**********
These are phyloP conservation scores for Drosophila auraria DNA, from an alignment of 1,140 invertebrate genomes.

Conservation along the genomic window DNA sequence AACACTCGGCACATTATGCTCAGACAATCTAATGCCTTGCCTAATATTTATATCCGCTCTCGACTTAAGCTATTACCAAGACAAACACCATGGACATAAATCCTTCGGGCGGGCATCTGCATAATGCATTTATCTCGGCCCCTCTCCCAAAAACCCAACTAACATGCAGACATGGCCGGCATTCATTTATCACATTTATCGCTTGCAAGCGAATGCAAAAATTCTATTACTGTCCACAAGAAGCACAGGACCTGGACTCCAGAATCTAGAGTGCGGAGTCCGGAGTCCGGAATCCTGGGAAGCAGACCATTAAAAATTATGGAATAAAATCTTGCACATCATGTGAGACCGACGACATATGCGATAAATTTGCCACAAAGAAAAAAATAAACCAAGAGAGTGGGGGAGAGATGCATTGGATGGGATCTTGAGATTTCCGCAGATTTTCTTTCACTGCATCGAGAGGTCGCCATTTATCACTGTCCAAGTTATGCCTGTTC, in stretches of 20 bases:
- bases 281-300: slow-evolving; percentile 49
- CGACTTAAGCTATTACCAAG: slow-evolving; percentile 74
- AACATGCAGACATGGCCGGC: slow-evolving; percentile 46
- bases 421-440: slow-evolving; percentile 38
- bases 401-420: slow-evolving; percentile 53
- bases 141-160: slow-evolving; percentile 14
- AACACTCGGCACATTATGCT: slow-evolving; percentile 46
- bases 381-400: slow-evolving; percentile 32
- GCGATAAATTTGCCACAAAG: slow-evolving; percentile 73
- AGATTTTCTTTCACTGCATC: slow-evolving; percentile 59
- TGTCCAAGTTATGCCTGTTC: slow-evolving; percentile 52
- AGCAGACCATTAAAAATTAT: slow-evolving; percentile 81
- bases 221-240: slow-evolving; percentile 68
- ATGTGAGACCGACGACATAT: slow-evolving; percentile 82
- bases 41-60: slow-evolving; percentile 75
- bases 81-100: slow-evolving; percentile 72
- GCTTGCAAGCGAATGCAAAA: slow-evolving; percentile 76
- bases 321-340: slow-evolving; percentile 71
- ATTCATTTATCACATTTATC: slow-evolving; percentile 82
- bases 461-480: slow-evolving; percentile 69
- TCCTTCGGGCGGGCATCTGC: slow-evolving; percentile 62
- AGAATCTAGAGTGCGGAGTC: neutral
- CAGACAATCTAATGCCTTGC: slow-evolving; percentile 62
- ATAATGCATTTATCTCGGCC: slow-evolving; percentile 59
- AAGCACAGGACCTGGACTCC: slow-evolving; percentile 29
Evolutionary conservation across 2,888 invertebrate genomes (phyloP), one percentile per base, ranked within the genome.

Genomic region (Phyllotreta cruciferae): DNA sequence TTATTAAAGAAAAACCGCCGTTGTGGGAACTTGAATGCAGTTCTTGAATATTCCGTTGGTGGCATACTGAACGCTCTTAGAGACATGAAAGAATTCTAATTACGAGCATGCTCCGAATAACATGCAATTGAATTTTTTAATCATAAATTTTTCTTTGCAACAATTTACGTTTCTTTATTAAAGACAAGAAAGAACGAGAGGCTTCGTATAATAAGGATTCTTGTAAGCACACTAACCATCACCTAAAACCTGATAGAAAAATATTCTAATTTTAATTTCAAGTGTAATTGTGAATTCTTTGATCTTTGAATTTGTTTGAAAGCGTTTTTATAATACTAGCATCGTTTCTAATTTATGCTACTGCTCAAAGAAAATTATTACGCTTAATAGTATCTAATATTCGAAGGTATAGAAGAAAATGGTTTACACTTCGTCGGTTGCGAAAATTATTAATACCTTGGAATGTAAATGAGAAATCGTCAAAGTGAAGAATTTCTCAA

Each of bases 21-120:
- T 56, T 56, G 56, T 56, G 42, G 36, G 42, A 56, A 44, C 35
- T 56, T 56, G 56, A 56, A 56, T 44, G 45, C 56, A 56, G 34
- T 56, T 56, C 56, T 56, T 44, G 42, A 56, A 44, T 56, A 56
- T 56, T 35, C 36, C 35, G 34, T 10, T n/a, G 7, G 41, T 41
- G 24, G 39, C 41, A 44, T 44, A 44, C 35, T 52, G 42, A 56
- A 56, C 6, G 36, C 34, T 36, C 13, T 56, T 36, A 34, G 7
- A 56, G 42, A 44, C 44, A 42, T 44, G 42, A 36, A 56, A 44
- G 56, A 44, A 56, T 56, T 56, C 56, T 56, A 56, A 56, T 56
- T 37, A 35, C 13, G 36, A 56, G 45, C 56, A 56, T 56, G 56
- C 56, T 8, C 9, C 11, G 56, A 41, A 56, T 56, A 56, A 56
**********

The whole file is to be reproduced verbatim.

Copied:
These are phyloP conservation scores for Drosophila auraria DNA, from an alignment of 1,140 invertebrate genomes.

Conservation along the genomic window DNA sequence AACACTCGGCACATTATGCTCAGACAATCTAATGCCTTGCCTAATATTTATATCCGCTCTCGACTTAAGCTATTACCAAGACAAACACCATGGACATAAATCCTTCGGGCGGGCATCTGCATAATGCATTTATCTCGGCCCCTCTCCCAAAAACCCAACTAACATGCAGACATGGCCGGCATTCATTTATCACATTTATCGCTTGCAAGCGAATGCAAAAATTCTATTACTGTCCACAAGAAGCACAGGACCTGGACTCCAGAATCTAGAGTGCGGAGTCCGGAGTCCGGAATCCTGGGAAGCAGACCATTAAAAATTATGGAATAAAATCTTGCACATCATGTGAGACCGACGACATATGCGATAAATTTGCCACAAAGAAAAAAATAAACCAAGAGAGTGGGGGAGAGATGCATTGGATGGGATCTTGAGATTTCCGCAGATTTTCTTTCACTGCATCGAGAGGTCGCCATTTATCACTGTCCAAGTTATGCCTGTTC, in stretches of 20 bases:
- bases 281-300: slow-evolving; percentile 49
- CGACTTAAGCTATTACCAAG: slow-evolving; percentile 74
- AACATGCAGACATGGCCGGC: slow-evolving; percentile 46
- bases 421-440: slow-evolving; percentile 38
- bases 401-420: slow-evolving; percentile 53
- bases 141-160: slow-evolving; percentile 14
- AACACTCGGCACATTATGCT: slow-evolving; percentile 46
- bases 381-400: slow-evolving; percentile 32
- GCGATAAATTTGCCACAAAG: slow-evolving; percentile 73
- AGATTTTCTTTCACTGCATC: slow-evolving; percentile 59
- TGTCCAAGTTATGCCTGTTC: slow-evolving; percentile 52
- AGCAGACCATTAAAAATTAT: slow-evolving; percentile 81
- bases 221-240: slow-evolving; percentile 68
- ATGTGAGACCGACGACATAT: slow-evolving; percentile 82
- bases 41-60: slow-evolving; percentile 75
- bases 81-100: slow-evolving; percentile 72
- GCTTGCAAGCGAATGCAAAA: slow-evolving; percentile 76
- bases 321-340: slow-evolving; percentile 71
- ATTCATTTATCACATTTATC: slow-evolving; percentile 82
- bases 461-480: slow-evolving; percentile 69
- TCCTTCGGGCGGGCATCTGC: slow-evolving; percentile 62
- AGAATCTAGAGTGCGGAGTC: neutral
- CAGACAATCTAATGCCTTGC: slow-evolving; percentile 62
- ATAATGCATTTATCTCGGCC: slow-evolving; percentile 59
- AAGCACAGGACCTGGACTCC: slow-evolving; percentile 29
Evolutionary conservation across 2,888 invertebrate genomes (phyloP), one percentile per base, ranked within the genome.

Genomic region (Phyllotreta cruciferae): DNA sequence TTATTAAAGAAAAACCGCCGTTGTGGGAACTTGAATGCAGTTCTTGAATATTCCGTTGGTGGCATACTGAACGCTCTTAGAGACATGAAAGAATTCTAATTACGAGCATGCTCCGAATAACATGCAATTGAATTTTTTAATCATAAATTTTTCTTTGCAACAATTTACGTTTCTTTATTAAAGACAAGAAAGAACGAGAGGCTTCGTATAATAAGGATTCTTGTAAGCACACTAACCATCACCTAAAACCTGATAGAAAAATATTCTAATTTTAATTTCAAGTGTAATTGTGAATTCTTTGATCTTTGAATTTGTTTGAAAGCGTTTTTATAATACTAGCATCGTTTCTAATTTATGCTACTGCTCAAAGAAAATTATTACGCTTAATAGTATCTAATATTCGAAGGTATAGAAGAAAATGGTTTACACTTCGTCGGTTGCGAAAATTATTAATACCTTGGAATGTAAATGAGAAATCGTCAAAGTGAAGAATTTCTCAA

Each of bases 21-120:
- T 56, T 56, G 56, T 56, G 42, G 36, G 42, A 56, A 44, C 35
- T 56, T 56, G 56, A 56, A 56, T 44, G 45, C 56, A 56, G 34
- T 56, T 56, C 56, T 56, T 44, G 42, A 56, A 44, T 56, A 56
- T 56, T 35, C 36, C 35, G 34, T 10, T n/a, G 7, G 41, T 41
- G 24, G 39, C 41, A 44, T 44, A 44, C 35, T 52, G 42, A 56
- A 56, C 6, G 36, C 34, T 36, C 13, T 56, T 36, A 34, G 7
- A 56, G 42, A 44, C 44, A 42, T 44, G 42, A 36, A 56, A 44
- G 56, A 44, A 56, T 56, T 56, C 56, T 56, A 56, A 56, T 56
- T 37, A 35, C 13, G 36, A 56, G 45, C 56, A 56, T 56, G 56
- C 56, T 8, C 9, C 11, G 56, A 41, A 56, T 56, A 56, A 56